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► Violence Is Third-Leading Cause Of Fatal Occupational Injuries

The Occupational Safety and Health Act’s (OSH Act) General Duty Clause requires employers to provide a safe and healthful work environment for all covered workers, which includes protecting them against workplace violence. With many employees continuing to work remotely because of COVID-19, employers have let their guard down. But the physical, mental, and emotional stresses resulting from the pandemic mean you need to be prepared for conflicts now more than ever before.

Tensions Rising During Pandemic

Disagreements over politics, vaccinations, and mask wearing have fueled violent workplace conflicts over the past 18 months. Based on the most recent available statistics from the National Safety Council, physical assaults in the workplace in 2019 resulted in 20,870 injuries (nearly double the 11,690 assault-related injuries reported in 2011) and 454 fatalities.

In light of the statistics, you must be prepared to confront potential workplace violence on the horizon. Here are some things you should know:

What is workplace violence? According to the Occupational Safety and Health Administration (OSHA), workplace violence is “any act or threat of physical violence, harassment, intimidation, or other threatening disruptive behavior that occurs at the work site. It ranges from threats and verbal abuse to physical assaults and even homicide.”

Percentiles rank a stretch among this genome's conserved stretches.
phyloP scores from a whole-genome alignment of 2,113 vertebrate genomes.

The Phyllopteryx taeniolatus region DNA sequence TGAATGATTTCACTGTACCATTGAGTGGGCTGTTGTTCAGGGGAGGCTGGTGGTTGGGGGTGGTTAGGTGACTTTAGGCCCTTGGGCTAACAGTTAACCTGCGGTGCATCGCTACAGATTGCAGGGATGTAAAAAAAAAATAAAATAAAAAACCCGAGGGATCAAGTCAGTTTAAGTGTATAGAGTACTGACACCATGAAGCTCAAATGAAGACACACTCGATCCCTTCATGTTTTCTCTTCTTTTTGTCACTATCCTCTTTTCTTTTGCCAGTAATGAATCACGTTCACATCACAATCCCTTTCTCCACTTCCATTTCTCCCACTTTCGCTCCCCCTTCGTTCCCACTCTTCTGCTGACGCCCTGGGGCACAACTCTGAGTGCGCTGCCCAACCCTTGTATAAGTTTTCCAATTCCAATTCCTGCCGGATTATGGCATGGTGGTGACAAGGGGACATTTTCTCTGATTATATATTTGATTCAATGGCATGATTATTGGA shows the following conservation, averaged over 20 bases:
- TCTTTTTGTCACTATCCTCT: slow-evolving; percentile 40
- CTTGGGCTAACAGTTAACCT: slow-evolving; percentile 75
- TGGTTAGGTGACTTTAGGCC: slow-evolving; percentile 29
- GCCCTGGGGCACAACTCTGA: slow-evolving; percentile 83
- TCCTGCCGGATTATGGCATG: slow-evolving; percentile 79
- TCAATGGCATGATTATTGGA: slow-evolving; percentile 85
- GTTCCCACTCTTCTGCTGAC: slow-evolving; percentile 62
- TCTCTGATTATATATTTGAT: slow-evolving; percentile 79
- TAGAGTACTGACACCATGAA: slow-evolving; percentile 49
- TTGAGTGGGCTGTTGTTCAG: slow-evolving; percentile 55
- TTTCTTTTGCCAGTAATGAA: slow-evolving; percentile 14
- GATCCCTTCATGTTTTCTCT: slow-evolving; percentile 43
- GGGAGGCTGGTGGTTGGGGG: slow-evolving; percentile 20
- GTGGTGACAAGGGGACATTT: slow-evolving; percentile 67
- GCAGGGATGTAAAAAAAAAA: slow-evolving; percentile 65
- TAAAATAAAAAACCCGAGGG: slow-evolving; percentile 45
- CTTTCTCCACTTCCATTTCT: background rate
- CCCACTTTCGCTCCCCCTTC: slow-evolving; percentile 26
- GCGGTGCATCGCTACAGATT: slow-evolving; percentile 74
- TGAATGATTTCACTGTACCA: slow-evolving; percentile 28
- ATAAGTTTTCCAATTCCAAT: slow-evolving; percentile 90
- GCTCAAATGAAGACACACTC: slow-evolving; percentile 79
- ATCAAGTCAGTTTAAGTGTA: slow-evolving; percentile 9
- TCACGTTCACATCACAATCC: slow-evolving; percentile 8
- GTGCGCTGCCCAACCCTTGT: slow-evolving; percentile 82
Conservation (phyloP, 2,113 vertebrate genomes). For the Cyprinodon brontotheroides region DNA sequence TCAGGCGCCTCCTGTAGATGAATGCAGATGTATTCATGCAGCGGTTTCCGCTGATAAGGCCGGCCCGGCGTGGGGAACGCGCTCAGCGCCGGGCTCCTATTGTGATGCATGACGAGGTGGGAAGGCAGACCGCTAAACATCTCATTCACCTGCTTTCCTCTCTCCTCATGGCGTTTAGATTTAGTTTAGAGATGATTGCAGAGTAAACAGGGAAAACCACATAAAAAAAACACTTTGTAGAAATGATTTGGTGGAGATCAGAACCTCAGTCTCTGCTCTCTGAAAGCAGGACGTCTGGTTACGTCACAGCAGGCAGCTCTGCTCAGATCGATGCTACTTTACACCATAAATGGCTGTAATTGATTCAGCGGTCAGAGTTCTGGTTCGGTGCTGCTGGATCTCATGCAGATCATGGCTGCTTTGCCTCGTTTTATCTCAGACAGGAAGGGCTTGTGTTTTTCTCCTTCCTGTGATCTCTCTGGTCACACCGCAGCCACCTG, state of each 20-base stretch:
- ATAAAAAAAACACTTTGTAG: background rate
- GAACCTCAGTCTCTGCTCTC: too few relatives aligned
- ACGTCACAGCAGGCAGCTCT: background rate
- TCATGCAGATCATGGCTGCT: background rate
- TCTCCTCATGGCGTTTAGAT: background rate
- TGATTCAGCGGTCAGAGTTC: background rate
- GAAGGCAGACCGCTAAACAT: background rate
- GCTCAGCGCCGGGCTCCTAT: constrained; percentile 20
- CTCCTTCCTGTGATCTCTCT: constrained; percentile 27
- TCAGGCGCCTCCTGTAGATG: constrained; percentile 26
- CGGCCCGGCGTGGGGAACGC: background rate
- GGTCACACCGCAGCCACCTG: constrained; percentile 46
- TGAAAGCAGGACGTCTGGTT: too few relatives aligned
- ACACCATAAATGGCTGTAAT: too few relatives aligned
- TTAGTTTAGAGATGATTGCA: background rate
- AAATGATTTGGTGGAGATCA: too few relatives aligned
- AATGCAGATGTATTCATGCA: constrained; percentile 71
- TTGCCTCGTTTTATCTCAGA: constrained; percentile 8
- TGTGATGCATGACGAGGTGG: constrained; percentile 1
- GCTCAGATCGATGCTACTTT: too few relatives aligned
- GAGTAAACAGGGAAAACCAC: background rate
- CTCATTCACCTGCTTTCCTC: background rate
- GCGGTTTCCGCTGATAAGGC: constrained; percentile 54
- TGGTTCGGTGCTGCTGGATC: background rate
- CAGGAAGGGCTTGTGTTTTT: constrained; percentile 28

When must employers report workplace violence to OSHA? It depends. OSHA doesn’t have specific workplace violence reporting requirements. Rather, its general reporting requirements apply.

You must report any worker fatality to OSHA within eight hours and any amputation, loss of an eye, or hospitalization within 24 hours. Therefore, if the workplace violence results in a reportable injury as defined by the agency, you must report the situation accordingly.

What measures should be taken to prevent workplace violence? According to OSHA, “the best protection employers can offer is to establish a zero-tolerance policy toward workplace violence against or by their employees.” A zero-tolerance policy allows you to remove the violent offender at the first sign of violence, potentially preventing an escalation of the conflict down the road.

You should implement a workplace violence prevention program and incorporate training into regular safety meetings or other periodic policy discussions with employees.

What should you do if workplace violence strikes? Immediately triage the situation. Depending on the circumstances, building security or your local police department may need to get involved. Provide prompt medical evaluation and treatment as necessary, including calling paramedics or sending the employee to urgent care for needed assistance.

When the emergency is resolved, encourage the affected employees to report the circumstances of the incident. Use the information to learn from the situation, and institute corrective measures to avoid similar episodes in the future.

Be Prepared

Don’t forget to be prepared for the aftermath. Depending on the circumstances, the affected employees may need stress-debriefing sessions or post-traumatic counseling services to help them recover from the violent incident. Understand what services are available to your workers, have referrals at the ready, and encourage them to take advantage of the assistance.

Assess whether an ongoing threat is possible. If so, consider whether an injunction against workplace harassment (i.e., a protection order) against the violent offender is warranted. In Arizona, an injunction may be obtained at your city, county, or justice courts.

By Jodi R. BohrMs. Bohr is a shareholder with Tiffany & Bosco, P.A., and a contributor to Arizona Employment Law Letter. She practices employment and labor law with an emphasis on counseling employers on HR matters, litigation, and workplace investigations.


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